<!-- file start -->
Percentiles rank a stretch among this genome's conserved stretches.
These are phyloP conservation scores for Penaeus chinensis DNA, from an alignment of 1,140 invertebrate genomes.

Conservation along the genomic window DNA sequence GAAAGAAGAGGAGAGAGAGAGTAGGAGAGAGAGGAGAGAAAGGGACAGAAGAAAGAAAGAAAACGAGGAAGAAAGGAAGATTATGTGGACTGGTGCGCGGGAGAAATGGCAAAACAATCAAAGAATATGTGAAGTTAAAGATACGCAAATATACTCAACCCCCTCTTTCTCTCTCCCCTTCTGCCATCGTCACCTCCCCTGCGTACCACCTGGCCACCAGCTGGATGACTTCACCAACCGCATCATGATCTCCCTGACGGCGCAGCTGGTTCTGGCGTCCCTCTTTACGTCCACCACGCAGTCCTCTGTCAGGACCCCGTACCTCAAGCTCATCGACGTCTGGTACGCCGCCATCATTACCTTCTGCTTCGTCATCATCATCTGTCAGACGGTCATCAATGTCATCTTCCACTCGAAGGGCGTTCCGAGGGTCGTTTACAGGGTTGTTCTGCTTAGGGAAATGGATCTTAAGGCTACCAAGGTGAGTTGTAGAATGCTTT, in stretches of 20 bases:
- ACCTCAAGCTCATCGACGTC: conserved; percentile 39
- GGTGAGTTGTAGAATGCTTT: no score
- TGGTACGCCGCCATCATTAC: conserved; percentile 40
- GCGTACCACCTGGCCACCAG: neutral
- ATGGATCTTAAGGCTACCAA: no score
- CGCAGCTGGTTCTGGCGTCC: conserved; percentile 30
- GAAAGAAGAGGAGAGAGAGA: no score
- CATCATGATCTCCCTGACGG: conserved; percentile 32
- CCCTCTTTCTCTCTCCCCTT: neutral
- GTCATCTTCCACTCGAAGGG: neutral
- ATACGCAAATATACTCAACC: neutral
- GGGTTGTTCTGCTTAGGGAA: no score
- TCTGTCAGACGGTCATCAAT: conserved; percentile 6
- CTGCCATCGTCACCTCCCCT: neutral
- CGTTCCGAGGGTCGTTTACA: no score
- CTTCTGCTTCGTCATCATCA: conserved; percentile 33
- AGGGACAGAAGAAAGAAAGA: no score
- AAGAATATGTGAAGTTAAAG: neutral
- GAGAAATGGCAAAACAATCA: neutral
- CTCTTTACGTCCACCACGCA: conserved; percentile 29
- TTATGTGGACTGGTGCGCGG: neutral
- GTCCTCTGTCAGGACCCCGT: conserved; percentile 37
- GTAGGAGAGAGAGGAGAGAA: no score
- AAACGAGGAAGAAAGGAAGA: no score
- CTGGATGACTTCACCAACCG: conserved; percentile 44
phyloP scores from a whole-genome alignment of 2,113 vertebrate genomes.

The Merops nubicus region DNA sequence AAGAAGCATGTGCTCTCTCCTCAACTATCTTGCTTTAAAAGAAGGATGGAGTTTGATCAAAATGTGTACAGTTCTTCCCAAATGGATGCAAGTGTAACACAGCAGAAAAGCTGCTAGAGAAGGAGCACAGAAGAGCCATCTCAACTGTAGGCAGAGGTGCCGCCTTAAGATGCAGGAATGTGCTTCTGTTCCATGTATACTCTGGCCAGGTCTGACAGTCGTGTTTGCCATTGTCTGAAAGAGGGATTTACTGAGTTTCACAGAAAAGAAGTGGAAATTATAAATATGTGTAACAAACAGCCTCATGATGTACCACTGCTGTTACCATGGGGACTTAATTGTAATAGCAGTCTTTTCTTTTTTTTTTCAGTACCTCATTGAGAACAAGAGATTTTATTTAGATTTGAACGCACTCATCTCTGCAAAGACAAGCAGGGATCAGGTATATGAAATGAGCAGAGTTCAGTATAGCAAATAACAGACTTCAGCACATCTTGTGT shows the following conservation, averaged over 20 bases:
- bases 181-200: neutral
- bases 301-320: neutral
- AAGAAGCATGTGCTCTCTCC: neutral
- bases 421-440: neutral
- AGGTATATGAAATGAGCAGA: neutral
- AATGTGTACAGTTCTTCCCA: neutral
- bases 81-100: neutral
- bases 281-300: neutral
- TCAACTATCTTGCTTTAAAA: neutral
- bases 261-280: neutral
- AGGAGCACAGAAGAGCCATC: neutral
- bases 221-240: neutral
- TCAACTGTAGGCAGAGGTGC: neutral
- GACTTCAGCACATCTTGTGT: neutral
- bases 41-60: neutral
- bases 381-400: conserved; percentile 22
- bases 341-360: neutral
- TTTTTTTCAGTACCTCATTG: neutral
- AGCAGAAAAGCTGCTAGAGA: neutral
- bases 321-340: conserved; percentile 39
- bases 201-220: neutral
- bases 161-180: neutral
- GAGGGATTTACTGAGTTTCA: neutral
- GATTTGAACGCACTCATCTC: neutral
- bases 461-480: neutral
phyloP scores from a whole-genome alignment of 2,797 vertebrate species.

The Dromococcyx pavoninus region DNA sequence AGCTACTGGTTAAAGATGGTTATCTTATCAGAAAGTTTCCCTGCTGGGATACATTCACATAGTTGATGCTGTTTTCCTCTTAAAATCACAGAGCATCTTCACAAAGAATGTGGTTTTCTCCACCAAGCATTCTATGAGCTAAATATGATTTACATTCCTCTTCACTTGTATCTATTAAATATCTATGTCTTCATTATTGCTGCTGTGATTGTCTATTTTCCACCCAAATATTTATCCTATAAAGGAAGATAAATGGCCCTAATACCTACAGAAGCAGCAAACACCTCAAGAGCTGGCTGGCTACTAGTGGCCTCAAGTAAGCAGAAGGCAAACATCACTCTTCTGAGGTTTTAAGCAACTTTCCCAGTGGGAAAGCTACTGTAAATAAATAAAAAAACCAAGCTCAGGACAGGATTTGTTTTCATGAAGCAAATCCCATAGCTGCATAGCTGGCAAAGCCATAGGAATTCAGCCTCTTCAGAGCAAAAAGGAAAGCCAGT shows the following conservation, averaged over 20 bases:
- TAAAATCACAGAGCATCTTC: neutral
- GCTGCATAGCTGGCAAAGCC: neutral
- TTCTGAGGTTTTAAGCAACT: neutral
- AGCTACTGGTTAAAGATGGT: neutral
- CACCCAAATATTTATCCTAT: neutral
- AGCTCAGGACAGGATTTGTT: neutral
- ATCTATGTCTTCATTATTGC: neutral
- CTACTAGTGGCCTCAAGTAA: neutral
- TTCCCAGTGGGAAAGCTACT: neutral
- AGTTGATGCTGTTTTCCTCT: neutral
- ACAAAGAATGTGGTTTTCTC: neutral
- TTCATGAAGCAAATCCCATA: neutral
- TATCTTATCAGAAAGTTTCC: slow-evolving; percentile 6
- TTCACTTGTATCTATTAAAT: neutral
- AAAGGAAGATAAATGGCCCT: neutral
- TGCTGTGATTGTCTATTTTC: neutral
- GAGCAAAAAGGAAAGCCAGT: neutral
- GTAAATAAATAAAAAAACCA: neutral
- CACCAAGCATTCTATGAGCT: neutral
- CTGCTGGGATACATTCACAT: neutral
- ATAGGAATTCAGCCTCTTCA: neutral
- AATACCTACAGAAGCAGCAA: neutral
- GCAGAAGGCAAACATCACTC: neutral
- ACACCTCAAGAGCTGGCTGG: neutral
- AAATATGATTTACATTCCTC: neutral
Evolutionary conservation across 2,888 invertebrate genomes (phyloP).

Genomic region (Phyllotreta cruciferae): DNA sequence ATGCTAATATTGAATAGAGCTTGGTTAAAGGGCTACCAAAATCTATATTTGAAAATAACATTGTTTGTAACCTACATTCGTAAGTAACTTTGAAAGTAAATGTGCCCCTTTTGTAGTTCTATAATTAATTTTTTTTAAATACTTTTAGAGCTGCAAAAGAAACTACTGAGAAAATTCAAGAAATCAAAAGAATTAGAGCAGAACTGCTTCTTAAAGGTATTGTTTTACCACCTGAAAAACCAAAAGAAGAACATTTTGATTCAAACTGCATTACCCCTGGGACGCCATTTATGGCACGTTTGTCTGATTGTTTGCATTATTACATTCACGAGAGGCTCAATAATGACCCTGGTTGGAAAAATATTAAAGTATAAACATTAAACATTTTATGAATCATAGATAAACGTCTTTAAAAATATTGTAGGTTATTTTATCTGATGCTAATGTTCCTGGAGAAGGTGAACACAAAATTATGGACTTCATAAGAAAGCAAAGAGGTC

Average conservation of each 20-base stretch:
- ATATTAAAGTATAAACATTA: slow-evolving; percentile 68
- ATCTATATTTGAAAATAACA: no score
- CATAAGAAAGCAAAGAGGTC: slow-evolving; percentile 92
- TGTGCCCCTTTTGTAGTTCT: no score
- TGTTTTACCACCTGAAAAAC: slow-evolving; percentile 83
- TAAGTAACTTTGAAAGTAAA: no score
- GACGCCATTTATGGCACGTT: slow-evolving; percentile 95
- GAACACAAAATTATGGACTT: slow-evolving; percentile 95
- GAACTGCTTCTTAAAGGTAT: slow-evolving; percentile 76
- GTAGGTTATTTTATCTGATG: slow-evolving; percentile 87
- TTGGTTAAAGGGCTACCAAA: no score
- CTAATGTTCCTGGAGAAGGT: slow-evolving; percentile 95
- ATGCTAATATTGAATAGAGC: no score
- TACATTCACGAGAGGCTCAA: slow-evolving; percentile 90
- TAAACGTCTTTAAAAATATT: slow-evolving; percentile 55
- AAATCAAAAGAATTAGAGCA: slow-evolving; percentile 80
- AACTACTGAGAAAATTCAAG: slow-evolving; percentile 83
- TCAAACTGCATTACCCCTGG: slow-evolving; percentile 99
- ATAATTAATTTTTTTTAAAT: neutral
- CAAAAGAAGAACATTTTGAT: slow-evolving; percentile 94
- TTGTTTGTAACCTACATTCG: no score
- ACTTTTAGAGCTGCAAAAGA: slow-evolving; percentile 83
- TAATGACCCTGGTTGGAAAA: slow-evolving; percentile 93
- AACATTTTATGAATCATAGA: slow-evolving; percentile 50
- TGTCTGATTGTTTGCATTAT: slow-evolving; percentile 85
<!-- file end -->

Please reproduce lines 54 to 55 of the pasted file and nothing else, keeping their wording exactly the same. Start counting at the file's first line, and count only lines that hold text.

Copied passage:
- GATTTGAACGCACTCATCTC: neutral
- bases 461-480: neutral